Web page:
I agree. Perhaps there should be a more controlled tutorial for first time observers, where the options are more cleanly explained. Pretty much every “game” app on app stores have a 10 minute long sequence of poorly-drawn avatars giving self-explanatory instructions. This is an important designation for an observation that should be plainly displayed when starting out. I just think that requiring additional taps when making an observation is more tedious than helpful for users, especially users who only take wild observations (as is the intention of iNat).
Now this is a great idea. It will not help to avoid malicious pranksters, but would be excellent for ill-informed newbies.
I think little messages by each problematic button/textbox for new users isn’t a bad method of doing it, but it would be helpful to have that for captive/cultivated, posting photos of the same organism across multiple observations, etc. in addition to what is there already.
I don’t understand this. I’ve had plenty of IDs of cultivated plants confirmed by other users. And I think new users should be encouraged to provide the best quality data they can, not just try to get more observations seen.
Agree. I post cultivated plants and domestic animals (all marked!) for two specific projects here, following their rules. I receive a lot of IDs. Also, it is possible to see non-wild organisms by applying filters. Yes,I suppose that non-wild organisms will be on a longer waiting qeue for ID, but this should not be a reason for not marking them as captive/cultivated.
I would enthusiastically welcome the implementation of some kind of mandatory intro tutorial that includes language directing/urging/encouraging new users to A) include an ID, even if coarse and B) mark captive/cultivated obs as such while explaining iNat’s focus on wild organisms. If it’s informative, friendly, and over in 5 minutes, I don’t think it would be a barrier to new users.
iNat says it aims to encourage people to engage with nature. It doesn’t say - must be wild.
Marking a plant as Not Wild - is to avoid skewing the distribution maps.
Many / most people live in cities. Many of us are currently in lockdown.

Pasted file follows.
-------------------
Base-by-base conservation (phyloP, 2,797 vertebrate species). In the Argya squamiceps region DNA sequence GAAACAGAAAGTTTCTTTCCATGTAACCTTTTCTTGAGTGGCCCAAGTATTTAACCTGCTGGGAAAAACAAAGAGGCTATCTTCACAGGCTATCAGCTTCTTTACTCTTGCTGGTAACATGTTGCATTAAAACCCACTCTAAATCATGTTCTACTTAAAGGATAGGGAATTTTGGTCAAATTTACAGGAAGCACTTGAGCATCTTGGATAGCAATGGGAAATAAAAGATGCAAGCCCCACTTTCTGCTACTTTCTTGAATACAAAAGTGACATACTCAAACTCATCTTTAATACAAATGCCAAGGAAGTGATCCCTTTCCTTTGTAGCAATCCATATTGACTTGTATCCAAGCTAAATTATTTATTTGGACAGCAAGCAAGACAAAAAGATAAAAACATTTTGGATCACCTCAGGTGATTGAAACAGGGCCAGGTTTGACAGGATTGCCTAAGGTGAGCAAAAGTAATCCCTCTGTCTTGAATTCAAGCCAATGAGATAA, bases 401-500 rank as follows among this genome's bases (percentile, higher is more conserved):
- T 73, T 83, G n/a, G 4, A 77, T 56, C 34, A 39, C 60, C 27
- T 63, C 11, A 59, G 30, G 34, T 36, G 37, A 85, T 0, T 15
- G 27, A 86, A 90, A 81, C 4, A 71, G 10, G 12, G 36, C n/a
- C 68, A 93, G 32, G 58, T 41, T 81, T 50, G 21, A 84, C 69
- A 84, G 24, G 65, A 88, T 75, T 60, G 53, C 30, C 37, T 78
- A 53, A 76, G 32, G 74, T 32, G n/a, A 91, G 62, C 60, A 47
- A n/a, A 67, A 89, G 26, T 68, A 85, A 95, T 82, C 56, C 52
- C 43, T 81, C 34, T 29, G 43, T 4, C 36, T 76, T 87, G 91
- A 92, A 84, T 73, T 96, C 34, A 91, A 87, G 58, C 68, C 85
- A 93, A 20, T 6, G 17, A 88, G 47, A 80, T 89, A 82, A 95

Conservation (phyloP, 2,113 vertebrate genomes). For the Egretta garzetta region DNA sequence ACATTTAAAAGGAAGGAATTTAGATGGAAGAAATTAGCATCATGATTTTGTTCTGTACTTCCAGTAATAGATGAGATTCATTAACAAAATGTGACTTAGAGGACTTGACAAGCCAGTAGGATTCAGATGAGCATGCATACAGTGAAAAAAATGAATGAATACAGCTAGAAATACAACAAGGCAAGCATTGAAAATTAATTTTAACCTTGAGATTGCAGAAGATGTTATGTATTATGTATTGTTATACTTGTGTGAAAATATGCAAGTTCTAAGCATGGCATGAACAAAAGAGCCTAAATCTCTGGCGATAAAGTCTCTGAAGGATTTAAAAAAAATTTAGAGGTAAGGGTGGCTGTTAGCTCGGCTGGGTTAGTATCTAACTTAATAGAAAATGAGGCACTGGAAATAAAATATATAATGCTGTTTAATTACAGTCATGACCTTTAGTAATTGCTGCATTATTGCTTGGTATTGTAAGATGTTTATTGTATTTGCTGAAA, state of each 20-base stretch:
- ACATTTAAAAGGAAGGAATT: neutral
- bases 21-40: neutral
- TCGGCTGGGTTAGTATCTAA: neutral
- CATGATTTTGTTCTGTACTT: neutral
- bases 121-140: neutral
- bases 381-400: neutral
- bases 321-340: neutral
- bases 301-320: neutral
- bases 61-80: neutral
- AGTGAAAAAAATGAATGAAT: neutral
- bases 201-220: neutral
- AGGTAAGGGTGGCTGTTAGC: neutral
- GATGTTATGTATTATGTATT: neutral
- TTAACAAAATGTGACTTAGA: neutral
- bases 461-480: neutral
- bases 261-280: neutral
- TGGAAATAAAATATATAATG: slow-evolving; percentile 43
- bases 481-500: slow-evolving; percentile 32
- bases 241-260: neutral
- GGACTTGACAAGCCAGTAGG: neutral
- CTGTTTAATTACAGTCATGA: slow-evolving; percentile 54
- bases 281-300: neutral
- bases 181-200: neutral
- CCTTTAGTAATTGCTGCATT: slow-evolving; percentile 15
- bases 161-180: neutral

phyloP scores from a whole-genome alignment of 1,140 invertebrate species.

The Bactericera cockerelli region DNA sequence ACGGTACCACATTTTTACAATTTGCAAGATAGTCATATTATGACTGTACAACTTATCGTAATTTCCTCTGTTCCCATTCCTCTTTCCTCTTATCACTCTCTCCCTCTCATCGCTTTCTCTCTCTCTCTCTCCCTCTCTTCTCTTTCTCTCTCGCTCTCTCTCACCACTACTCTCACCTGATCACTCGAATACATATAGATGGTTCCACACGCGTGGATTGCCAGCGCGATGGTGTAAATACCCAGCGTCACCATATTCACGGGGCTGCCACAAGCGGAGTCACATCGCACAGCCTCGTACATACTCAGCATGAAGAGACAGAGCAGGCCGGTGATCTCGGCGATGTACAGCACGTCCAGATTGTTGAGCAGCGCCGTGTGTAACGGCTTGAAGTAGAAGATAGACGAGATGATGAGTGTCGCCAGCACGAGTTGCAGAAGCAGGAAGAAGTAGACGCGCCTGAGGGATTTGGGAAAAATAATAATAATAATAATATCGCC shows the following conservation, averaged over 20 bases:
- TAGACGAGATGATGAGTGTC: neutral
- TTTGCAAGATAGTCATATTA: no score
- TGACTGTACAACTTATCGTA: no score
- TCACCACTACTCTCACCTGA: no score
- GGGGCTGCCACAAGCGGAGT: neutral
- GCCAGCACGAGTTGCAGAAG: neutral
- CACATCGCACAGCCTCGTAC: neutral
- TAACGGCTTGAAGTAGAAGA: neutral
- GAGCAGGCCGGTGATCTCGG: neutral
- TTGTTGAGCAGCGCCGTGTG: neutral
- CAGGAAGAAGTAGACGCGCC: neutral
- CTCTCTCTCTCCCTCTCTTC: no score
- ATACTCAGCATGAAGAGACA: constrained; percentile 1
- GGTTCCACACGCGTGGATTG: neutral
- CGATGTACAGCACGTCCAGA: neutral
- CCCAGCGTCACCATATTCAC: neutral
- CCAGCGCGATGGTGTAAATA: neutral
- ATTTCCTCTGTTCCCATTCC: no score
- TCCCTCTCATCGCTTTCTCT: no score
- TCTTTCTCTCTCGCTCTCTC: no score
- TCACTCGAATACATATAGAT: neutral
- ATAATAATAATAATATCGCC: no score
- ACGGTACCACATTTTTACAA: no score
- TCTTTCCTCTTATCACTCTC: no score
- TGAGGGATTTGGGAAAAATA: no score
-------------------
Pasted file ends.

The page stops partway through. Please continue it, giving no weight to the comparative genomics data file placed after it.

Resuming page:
I see a lot of posts about missing IDs or not checking the captive/cultivated box.
I also spend quite some time every day adding basic IDs to observations where the ID field has been left blank.
Why not simply make it so that you cannot save the observation if those fields are blank?
You cannot make the ID compulsory. Some come to iNat because they don’t know the ID.
Also small typos, or spelling mistakes. iNat doesn’t help as Google does - did you mean …
Thank you for the correction, Diana. I often add the standard comment template featured on the Frequent Responses page, but had an experience a week or two ago where a user responded to me saying something along the lines of “Ok thank you, I’ll only upload wild organisms from now on.” I immediately tried to backtrack, saying that the site has nothing against captive/cultivated and mentioning my own uploads of cattle, horses, and such. I think I’ll add some language to my stock response explaining that captive/cultivated observations are perfectly acceptable.
I’d be OK with a little more onboarding for new users, and as I’ve said elsewhere here it’s something I’d like to tackle when we have the bandwidth, as it needs some thoughtful design and implementation.
I definitely feel that there’s a line where onboarding becomes tedious, or where users are more likely to skip/ignore onboarding. In a recent discussion about it, a friend suggested that a dialogue box clarifying captive/cultivated might be a more useful, smaller form of a tutorial as opposed to a drawn out ‘workflow’ like tutorial.